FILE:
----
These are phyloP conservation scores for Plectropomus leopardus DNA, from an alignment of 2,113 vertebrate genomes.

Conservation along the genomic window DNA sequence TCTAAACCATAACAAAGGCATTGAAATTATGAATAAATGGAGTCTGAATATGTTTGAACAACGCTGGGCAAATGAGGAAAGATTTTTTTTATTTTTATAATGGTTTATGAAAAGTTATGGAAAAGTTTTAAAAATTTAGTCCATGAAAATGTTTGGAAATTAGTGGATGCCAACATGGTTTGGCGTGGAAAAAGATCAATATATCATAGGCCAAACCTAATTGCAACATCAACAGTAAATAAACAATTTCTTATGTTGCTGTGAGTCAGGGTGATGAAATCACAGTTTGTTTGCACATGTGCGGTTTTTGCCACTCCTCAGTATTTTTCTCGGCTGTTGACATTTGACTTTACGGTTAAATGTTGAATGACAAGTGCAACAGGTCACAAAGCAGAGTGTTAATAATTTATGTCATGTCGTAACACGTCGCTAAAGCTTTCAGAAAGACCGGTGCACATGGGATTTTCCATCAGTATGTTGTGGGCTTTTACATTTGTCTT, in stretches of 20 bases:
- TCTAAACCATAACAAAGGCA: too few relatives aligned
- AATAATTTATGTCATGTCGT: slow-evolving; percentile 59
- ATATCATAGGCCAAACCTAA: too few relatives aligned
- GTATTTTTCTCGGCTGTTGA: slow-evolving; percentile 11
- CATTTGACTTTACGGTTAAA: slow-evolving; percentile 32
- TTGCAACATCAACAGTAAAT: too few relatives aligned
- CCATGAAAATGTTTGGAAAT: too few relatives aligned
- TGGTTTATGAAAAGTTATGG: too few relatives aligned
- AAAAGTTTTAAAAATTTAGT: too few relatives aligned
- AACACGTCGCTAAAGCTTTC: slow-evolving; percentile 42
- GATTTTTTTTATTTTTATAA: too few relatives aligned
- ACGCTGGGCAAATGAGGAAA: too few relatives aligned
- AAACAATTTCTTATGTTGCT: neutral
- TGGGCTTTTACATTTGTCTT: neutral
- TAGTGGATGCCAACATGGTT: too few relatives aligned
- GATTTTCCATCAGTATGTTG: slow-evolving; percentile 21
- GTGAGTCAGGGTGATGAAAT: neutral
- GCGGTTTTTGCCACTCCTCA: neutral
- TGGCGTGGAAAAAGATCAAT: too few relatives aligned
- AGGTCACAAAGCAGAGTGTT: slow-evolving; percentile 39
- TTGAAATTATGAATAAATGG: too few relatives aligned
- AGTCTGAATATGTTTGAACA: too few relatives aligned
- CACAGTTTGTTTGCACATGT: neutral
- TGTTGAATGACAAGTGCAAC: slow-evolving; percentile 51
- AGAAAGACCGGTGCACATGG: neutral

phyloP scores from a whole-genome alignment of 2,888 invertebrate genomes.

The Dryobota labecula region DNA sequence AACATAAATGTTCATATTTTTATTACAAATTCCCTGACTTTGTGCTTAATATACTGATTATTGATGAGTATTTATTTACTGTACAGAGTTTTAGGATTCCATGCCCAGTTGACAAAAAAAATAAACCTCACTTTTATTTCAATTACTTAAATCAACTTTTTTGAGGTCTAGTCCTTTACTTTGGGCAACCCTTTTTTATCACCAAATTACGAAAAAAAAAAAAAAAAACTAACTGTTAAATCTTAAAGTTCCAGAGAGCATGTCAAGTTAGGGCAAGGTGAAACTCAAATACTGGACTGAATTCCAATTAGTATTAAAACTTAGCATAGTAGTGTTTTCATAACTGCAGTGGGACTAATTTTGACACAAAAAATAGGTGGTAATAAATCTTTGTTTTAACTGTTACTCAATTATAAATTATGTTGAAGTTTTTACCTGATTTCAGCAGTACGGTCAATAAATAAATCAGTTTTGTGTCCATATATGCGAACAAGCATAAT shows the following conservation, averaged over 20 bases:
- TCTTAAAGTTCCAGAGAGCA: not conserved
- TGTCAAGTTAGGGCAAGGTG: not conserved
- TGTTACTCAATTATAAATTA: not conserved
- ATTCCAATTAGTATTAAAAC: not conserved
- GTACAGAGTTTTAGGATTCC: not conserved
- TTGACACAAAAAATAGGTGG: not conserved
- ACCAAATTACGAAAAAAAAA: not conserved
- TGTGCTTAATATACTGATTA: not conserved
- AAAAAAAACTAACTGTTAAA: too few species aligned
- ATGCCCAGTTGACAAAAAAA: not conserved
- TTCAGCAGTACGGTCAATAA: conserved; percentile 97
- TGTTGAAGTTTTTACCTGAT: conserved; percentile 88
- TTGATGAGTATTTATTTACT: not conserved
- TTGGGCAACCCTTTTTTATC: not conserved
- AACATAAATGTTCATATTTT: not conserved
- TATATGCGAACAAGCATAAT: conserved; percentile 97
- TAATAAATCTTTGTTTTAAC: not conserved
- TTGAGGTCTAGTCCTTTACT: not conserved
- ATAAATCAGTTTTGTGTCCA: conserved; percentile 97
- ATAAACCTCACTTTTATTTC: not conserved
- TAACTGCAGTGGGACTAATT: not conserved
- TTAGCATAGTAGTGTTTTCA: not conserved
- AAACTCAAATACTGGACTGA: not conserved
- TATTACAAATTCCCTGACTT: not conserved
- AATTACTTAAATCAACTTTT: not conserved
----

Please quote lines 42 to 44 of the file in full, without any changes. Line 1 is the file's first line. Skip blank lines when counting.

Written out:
- TTGATGAGTATTTATTTACT: not conserved
- TTGGGCAACCCTTTTTTATC: not conserved
- AACATAAATGTTCATATTTT: not conserved